The Kalapuyan tribes were about 19 tribes and bands in the Willamette Valley. The tribes and bands in the Tualatin valley were the Tualatin Kalapuyans. Historical documents also called these people Twalaty or Atfalati.
Many Tualatin villages were situated around Wapato Lake. The lake provided a vast amount of resources, reeds and sedges for basketry, fish, crayfish, waterfowl, and wapato as the major staple of the tribes. In the early 20th century the lake was drained to make more croplands. Water management in the little valley at Gaston, OR proved so expensive that in the 1990’s, many agriculturalists opted to ask the government to buy back the land and restore the original lake. The Wapato Lake National Wildlife Refuge is being developed at this time, administered out of the Tualatin National Wildlife Refuge at Sherwood.
The Tualatin lived throughout the Tualatin Valley and used trail systems that took them over the Tualatin Range (Portland Hills now) and into what is now the Portland Metro area. The trails would be taken by them on regular visits to the Multnomah Chinook territory at Wapato Island (Now Sauvie Island) and to Willamette Falls and the villages of the Clackamas and Clowewalla Chinookan peoples. Much of their interactions with neighbor was economic, they would trade large amounts of wapato for products available in the Columbia River trade network. These included dentallium (shell money- Hiaqua from Vancouver Island), bison skins (from the eastern buffalo hunting tribes), Clamels (Tough elk skin shields for stopping arrows) and wind-dried salmon (from Willamette Falls peoples). Additional trade networks with the Clatsop Chinookans at what is Astoria now, and with the Tillamooks on the Oregon Coast are also well documented.
The Tualatin practiced the seasonal rounds, a lifeway where these people lived within the seasons, subsisting off what the natural world and the natural cycles of the land and environments produced. Tribal groups traveled about their traditional territories to different environments in the different seasons to gather, hunt, fish, and trade with others for the foods they wanted.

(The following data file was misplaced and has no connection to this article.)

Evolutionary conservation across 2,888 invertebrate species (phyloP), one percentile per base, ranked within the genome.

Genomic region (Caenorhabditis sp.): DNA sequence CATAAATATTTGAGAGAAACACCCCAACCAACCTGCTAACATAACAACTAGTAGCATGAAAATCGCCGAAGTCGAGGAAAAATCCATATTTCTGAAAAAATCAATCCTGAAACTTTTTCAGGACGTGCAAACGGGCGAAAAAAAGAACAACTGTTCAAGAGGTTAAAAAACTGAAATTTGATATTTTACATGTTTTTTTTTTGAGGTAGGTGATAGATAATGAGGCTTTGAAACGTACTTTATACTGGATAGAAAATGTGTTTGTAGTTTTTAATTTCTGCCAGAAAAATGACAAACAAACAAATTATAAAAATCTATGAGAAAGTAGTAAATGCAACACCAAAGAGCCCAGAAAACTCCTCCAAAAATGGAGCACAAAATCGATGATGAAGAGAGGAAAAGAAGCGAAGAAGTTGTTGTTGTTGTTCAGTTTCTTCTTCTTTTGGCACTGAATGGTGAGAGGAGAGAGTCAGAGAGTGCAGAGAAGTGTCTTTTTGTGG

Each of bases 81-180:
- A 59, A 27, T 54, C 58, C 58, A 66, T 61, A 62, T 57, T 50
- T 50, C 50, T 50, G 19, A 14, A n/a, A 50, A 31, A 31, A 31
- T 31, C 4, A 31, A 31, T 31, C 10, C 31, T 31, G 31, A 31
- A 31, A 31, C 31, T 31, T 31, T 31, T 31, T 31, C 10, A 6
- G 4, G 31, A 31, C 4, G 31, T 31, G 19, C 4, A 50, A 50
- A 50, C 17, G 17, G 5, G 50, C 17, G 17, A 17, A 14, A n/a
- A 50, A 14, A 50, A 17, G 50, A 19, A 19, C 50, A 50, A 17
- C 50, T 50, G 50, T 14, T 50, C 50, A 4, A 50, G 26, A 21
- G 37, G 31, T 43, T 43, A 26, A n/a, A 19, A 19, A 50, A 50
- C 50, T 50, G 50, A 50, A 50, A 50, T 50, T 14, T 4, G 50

The Kalapuyan wintered in central villages, plank houses normally made of cedar planks, built into the ground. These were permanent dwellings which could last a long time and provide safe, warm, and comfortable quarters for the winters. In the winters, much of the time was spent indoors, weaving, making tools and telling stories. Winters were a time for oral histories. Basketry and nets would be woven to provide the tools and storage containers for capturing, containing, carrying and cooking foods gathered the rest of the year.
Weaving materials were gathered in many environments. The valley plains, foothills, wetlands, rivers, and mountains all offered different types of plants for weaving and eating. During different seasons, when the plants have reached their natural growth limit, bands of tribal people would travel to their favorite localities and harvest weaving materials. Root gathering camps and fish camps were a good time to gather weaving materials, as much of this was carried out by women. At mountain berry gathering camps, some people would gather berries while others accessed the weaving materials like cedar bark, hazel shoots, and spruce roots.
Wetlands and prairies of the valley hosted many weaving plants. Juncus was one of the most used as it grows nearly everywhere. This sedge likes wetlands best, and is easily harvested in mid-summer. Juncus is one of the weaker weaving materials so much of the time it was used as the weft, or weavers, around the sturdy warp. On many baskets of the region, hazel shoots were the warp and juncus is the weft.
The native hazel is a small nut bearing tree. The nuts were harvested, dried, cracked open and eaten. The branches, or shoots, would be tended by the Kalapuyans. They were burned or snipped, to spur new growth. The next year the new branches would be straight, perfect for basketry. Once gathered, dried, and rehydrated hazel is very strong.
Most weaving materials would be dried and stored for a year (on overhead racks in the houses) before being used in weaving, then rehydrated for weaving. Most sedges and reeds are too brittle when green, but after being dried completely they would be immersed in water and then are strong weaving materials. Weavings of baskets, tools and mats provided the household tools for daily living. Many weaving products were valued trade items. Woven cattail mats were valued for floor coverings, interior divisions in houses, and for making a quick campsite when traveling.
The Tualatin did not manipulate the land as agriculturalists did in other regions of the world. But they did annually set fire to the prairies. The fires they set would clear the extra brush and help the land renew itself. The environment of the region is a rainforest with plenty of sunlight and water to create a lush landscape. However, for humans to move across the unmanaged lands, it would be very difficult if the plant overgrowth was not checked in some manner. The fires would clear the land of overgrowth and begin a cycle of renewal where plant corms, bulbs, roots and seeds safe underground could then begin sprouting, creating new growth. The many benefits of fire included depositing nutrients, cleaning overgrowth, efficient management, and eliminating insect pests. Then after regrowth, the young tender shoots would attract deer to come down from the hills to eat. Native people would also be able to see unobstructed across the land, which has many benefits. Within a month, it would be tough to see that a fire had come through. Fire management for at least 8,000 years, created the parklike setting of the Willamette Valley that we enjoy today.